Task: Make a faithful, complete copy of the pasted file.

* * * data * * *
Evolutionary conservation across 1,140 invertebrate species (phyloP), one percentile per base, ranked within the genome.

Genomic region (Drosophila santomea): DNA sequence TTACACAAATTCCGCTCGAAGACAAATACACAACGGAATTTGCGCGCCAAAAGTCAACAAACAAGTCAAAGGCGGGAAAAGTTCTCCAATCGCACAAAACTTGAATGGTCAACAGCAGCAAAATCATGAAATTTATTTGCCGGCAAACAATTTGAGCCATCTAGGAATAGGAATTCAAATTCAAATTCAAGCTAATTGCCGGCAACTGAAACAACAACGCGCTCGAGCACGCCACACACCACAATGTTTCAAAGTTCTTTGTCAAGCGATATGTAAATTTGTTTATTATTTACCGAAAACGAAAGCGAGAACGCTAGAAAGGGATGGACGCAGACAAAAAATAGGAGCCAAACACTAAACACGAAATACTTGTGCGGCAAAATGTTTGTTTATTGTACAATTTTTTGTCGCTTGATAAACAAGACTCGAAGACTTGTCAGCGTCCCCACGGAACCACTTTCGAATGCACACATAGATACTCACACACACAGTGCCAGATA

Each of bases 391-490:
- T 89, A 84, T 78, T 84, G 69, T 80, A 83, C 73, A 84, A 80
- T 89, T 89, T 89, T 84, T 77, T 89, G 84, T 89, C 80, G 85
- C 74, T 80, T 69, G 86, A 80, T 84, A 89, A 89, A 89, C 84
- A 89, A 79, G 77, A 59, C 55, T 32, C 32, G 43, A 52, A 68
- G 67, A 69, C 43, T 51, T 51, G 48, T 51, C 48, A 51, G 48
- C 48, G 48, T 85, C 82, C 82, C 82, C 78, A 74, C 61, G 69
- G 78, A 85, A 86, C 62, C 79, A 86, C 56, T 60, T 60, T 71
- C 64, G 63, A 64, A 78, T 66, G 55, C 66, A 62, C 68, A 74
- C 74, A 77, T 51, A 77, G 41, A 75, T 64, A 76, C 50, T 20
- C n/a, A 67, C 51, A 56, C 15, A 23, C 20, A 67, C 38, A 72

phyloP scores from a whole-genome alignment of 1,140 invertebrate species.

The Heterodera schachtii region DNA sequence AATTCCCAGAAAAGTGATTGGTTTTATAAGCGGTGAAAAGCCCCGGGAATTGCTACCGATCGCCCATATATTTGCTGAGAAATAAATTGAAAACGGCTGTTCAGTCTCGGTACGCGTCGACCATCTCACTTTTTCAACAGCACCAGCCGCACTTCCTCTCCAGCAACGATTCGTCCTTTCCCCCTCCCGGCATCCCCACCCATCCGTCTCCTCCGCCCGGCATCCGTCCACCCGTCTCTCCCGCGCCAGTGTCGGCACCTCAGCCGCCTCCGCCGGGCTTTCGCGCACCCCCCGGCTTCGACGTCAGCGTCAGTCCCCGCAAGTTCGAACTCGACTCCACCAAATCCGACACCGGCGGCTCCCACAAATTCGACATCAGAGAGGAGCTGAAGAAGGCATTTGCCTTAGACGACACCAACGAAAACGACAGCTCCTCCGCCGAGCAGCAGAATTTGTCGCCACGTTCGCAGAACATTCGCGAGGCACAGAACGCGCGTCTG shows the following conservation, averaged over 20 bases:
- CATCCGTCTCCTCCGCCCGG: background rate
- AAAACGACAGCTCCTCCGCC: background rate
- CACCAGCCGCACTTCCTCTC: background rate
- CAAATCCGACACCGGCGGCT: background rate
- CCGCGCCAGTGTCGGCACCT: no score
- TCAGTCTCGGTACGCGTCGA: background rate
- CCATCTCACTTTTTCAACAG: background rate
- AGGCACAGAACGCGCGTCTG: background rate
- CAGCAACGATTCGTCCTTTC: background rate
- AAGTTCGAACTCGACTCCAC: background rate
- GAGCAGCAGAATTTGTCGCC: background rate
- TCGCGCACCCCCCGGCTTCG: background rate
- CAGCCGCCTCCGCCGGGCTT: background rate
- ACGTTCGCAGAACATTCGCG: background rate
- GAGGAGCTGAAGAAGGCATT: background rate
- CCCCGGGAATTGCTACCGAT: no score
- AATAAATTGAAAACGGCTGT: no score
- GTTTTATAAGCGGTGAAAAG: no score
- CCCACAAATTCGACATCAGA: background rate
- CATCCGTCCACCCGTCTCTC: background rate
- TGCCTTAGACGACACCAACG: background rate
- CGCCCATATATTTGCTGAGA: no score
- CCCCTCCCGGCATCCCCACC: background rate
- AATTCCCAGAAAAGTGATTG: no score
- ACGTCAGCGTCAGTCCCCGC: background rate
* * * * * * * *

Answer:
Evolutionary conservation across 1,140 invertebrate species (phyloP), one percentile per base, ranked within the genome.

Genomic region (Drosophila santomea): DNA sequence TTACACAAATTCCGCTCGAAGACAAATACACAACGGAATTTGCGCGCCAAAAGTCAACAAACAAGTCAAAGGCGGGAAAAGTTCTCCAATCGCACAAAACTTGAATGGTCAACAGCAGCAAAATCATGAAATTTATTTGCCGGCAAACAATTTGAGCCATCTAGGAATAGGAATTCAAATTCAAATTCAAGCTAATTGCCGGCAACTGAAACAACAACGCGCTCGAGCACGCCACACACCACAATGTTTCAAAGTTCTTTGTCAAGCGATATGTAAATTTGTTTATTATTTACCGAAAACGAAAGCGAGAACGCTAGAAAGGGATGGACGCAGACAAAAAATAGGAGCCAAACACTAAACACGAAATACTTGTGCGGCAAAATGTTTGTTTATTGTACAATTTTTTGTCGCTTGATAAACAAGACTCGAAGACTTGTCAGCGTCCCCACGGAACCACTTTCGAATGCACACATAGATACTCACACACACAGTGCCAGATA

Each of bases 391-490:
- T 89, A 84, T 78, T 84, G 69, T 80, A 83, C 73, A 84, A 80
- T 89, T 89, T 89, T 84, T 77, T 89, G 84, T 89, C 80, G 85
- C 74, T 80, T 69, G 86, A 80, T 84, A 89, A 89, A 89, C 84
- A 89, A 79, G 77, A 59, C 55, T 32, C 32, G 43, A 52, A 68
- G 67, A 69, C 43, T 51, T 51, G 48, T 51, C 48, A 51, G 48
- C 48, G 48, T 85, C 82, C 82, C 82, C 78, A 74, C 61, G 69
- G 78, A 85, A 86, C 62, C 79, A 86, C 56, T 60, T 60, T 71
- C 64, G 63, A 64, A 78, T 66, G 55, C 66, A 62, C 68, A 74
- C 74, A 77, T 51, A 77, G 41, A 75, T 64, A 76, C 50, T 20
- C n/a, A 67, C 51, A 56, C 15, A 23, C 20, A 67, C 38, A 72

phyloP scores from a whole-genome alignment of 1,140 invertebrate species.

The Heterodera schachtii region DNA sequence AATTCCCAGAAAAGTGATTGGTTTTATAAGCGGTGAAAAGCCCCGGGAATTGCTACCGATCGCCCATATATTTGCTGAGAAATAAATTGAAAACGGCTGTTCAGTCTCGGTACGCGTCGACCATCTCACTTTTTCAACAGCACCAGCCGCACTTCCTCTCCAGCAACGATTCGTCCTTTCCCCCTCCCGGCATCCCCACCCATCCGTCTCCTCCGCCCGGCATCCGTCCACCCGTCTCTCCCGCGCCAGTGTCGGCACCTCAGCCGCCTCCGCCGGGCTTTCGCGCACCCCCCGGCTTCGACGTCAGCGTCAGTCCCCGCAAGTTCGAACTCGACTCCACCAAATCCGACACCGGCGGCTCCCACAAATTCGACATCAGAGAGGAGCTGAAGAAGGCATTTGCCTTAGACGACACCAACGAAAACGACAGCTCCTCCGCCGAGCAGCAGAATTTGTCGCCACGTTCGCAGAACATTCGCGAGGCACAGAACGCGCGTCTG shows the following conservation, averaged over 20 bases:
- CATCCGTCTCCTCCGCCCGG: background rate
- AAAACGACAGCTCCTCCGCC: background rate
- CACCAGCCGCACTTCCTCTC: background rate
- CAAATCCGACACCGGCGGCT: background rate
- CCGCGCCAGTGTCGGCACCT: no score
- TCAGTCTCGGTACGCGTCGA: background rate
- CCATCTCACTTTTTCAACAG: background rate
- AGGCACAGAACGCGCGTCTG: background rate
- CAGCAACGATTCGTCCTTTC: background rate
- AAGTTCGAACTCGACTCCAC: background rate
- GAGCAGCAGAATTTGTCGCC: background rate
- TCGCGCACCCCCCGGCTTCG: background rate
- CAGCCGCCTCCGCCGGGCTT: background rate
- ACGTTCGCAGAACATTCGCG: background rate
- GAGGAGCTGAAGAAGGCATT: background rate
- CCCCGGGAATTGCTACCGAT: no score
- AATAAATTGAAAACGGCTGT: no score
- GTTTTATAAGCGGTGAAAAG: no score
- CCCACAAATTCGACATCAGA: background rate
- CATCCGTCCACCCGTCTCTC: background rate
- TGCCTTAGACGACACCAACG: background rate
- CGCCCATATATTTGCTGAGA: no score
- CCCCTCCCGGCATCCCCACC: background rate
- AATTCCCAGAAAAGTGATTG: no score
- ACGTCAGCGTCAGTCCCCGC: background rate